- UN Habitat Commits to Implementing the Global Compact on Migration
- Residents, diplomats and UN-Habitat staff join hands to clean up Nairobi
- UN-Habitat Executive Director unveils Youth Declar-Action at the Sustainable...
- Blue economy forum will boost waters’ potential
- Op-Ed By Maimunah Mohd Sharif on Sustainable Blue Economy Conference
- UN-Habitat leads Africities session on effective local government planning for...
- Chinese Cities Improving in Global Competitiveness
- Resilient cities, a matter of planning for and with children
- UN-Habitat Executive Director: World Cities Day Message
- Central and North Asian Countries Participate in Consultations on Asia and...
Regardless of the source, energy is a major factor for development. It is needed for transport, industrial and commercial activities, buildings and infrastructure, water distribution, and food production. Most of these activities take place in or around cities, which are on average responsible for more than 75 per cent of a country’s Gross Domestic Product (GDP) and therefore the main engines of global economic growth. To run their activities, cities require an uninterrupted supply of energy. They consume about 75 per cent of global primary energy and emit between 50 and 60 per cent of the world’s total greenhouse gases.
This figure rises to approximately 80 per cent when the indirect emissions generated by urban inhabitants are included. Buildings also consume vast amounts of energy at all stages of their existence. Energy is needed for the raw materials, construction process, and maintenance and daily operational needs such as lighting, air conditioning, and cleaning. In addition, urban sprawl, increasing distances between destinations, and inefficient public transport systems prompt overall reliance on private motorized transport, such as cars, which have a high energy consumption, mostly of petroleum products.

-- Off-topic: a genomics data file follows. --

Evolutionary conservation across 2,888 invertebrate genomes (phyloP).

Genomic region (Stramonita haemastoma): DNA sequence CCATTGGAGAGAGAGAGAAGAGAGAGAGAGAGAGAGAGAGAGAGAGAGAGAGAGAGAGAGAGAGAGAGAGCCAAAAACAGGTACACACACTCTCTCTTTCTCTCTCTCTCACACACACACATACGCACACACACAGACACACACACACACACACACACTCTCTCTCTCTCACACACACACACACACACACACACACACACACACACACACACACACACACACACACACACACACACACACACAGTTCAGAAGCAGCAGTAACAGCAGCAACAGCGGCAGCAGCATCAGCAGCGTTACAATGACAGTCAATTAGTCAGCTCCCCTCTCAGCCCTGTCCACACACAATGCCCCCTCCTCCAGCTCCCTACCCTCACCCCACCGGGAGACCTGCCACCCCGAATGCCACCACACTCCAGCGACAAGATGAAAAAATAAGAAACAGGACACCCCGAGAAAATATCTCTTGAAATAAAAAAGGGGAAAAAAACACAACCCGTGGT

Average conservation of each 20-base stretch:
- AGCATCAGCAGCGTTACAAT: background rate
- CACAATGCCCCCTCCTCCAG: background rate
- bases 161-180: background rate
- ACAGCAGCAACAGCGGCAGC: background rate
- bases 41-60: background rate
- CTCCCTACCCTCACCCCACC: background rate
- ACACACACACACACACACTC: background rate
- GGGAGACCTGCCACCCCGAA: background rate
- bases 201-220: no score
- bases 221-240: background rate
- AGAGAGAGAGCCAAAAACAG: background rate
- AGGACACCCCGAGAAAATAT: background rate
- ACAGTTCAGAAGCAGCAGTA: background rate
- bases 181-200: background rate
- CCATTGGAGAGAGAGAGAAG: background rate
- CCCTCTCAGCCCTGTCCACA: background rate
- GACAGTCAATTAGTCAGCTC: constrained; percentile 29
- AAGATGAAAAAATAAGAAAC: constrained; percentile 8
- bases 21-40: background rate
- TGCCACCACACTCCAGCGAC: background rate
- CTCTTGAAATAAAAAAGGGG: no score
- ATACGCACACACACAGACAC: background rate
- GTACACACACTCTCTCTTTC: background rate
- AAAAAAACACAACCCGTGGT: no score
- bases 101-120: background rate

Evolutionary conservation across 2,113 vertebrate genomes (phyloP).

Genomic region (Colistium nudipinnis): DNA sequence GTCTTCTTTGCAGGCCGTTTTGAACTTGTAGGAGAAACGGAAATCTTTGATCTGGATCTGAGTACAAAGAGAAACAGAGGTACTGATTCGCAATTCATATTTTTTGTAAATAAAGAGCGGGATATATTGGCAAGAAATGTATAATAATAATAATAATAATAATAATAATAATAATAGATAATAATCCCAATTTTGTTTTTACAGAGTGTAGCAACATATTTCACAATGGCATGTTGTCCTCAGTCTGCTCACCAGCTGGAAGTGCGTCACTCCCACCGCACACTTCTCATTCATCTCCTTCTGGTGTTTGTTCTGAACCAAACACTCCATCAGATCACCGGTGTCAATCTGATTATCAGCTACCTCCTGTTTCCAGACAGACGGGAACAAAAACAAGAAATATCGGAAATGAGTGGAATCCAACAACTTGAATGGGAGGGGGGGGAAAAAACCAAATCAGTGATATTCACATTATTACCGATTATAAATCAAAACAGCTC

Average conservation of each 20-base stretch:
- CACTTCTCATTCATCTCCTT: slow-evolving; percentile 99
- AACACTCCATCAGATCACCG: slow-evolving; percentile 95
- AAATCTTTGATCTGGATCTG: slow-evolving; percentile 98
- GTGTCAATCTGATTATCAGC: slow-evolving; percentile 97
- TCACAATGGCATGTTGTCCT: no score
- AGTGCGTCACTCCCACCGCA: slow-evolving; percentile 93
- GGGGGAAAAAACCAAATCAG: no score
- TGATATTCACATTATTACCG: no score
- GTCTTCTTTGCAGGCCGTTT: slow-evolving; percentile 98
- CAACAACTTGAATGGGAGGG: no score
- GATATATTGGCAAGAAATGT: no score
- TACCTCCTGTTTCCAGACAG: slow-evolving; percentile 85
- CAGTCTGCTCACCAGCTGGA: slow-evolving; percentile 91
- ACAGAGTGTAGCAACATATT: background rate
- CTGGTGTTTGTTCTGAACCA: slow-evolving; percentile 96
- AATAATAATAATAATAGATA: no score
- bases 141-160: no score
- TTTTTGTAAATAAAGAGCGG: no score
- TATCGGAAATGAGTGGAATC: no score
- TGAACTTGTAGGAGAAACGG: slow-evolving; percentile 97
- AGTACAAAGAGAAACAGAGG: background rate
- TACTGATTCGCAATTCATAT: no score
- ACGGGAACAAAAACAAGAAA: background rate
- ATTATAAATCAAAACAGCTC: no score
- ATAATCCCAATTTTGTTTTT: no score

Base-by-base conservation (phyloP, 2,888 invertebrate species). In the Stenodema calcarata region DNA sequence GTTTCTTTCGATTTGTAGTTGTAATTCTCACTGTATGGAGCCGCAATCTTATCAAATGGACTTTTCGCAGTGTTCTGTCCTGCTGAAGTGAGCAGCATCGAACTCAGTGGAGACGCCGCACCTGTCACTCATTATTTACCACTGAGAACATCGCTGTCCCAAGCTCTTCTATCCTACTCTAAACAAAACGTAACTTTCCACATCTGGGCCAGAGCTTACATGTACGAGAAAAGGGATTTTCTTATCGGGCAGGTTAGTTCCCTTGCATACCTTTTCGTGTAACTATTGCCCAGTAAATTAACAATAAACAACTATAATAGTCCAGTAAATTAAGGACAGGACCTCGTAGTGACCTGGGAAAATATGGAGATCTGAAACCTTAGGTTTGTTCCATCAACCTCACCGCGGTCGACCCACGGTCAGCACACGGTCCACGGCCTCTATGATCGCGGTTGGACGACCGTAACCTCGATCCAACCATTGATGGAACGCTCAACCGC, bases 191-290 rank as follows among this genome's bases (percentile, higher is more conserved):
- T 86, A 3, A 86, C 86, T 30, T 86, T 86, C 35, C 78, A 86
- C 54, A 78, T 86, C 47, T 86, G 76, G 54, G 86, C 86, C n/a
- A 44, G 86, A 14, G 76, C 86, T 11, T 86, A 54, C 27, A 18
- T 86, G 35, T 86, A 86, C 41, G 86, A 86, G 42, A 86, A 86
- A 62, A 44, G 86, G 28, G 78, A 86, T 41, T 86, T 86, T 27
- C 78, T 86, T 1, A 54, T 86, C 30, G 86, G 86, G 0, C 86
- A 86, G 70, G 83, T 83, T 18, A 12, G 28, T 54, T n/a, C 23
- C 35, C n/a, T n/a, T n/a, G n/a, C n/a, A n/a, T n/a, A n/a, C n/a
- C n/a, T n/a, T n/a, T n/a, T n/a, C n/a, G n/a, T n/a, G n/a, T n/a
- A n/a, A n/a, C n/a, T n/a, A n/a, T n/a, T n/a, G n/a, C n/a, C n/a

In 2012, global energy supply consisted of 81.3% fossil fuels (oil, coal and gas), 9.7% nuclear power, and only 9% renewable energy sources (such as hydro, wind, biomass and solar). Unfortunately, this widespread use of fossil fuels causes a number of challenges. Carbon-based energy generation has a large ecological footprint, not only due to rising greenhouse gas emissions and pollution caused by burning fuels, but also because of extraction techniques that contaminate the environment, and frequent production or delivery accidents.
Furthermore, because of the current mono-dependency on fossil fuels, supply drops or price hikes can easily disrupt economies. Fossil fuels are also all too often a source of regional conflicts and are misused as a means of political pressure. Besides, fossil fuel resources are not infinite, and their depletion is a near reality.
|Learn about Urban Low Emission Development Strategies|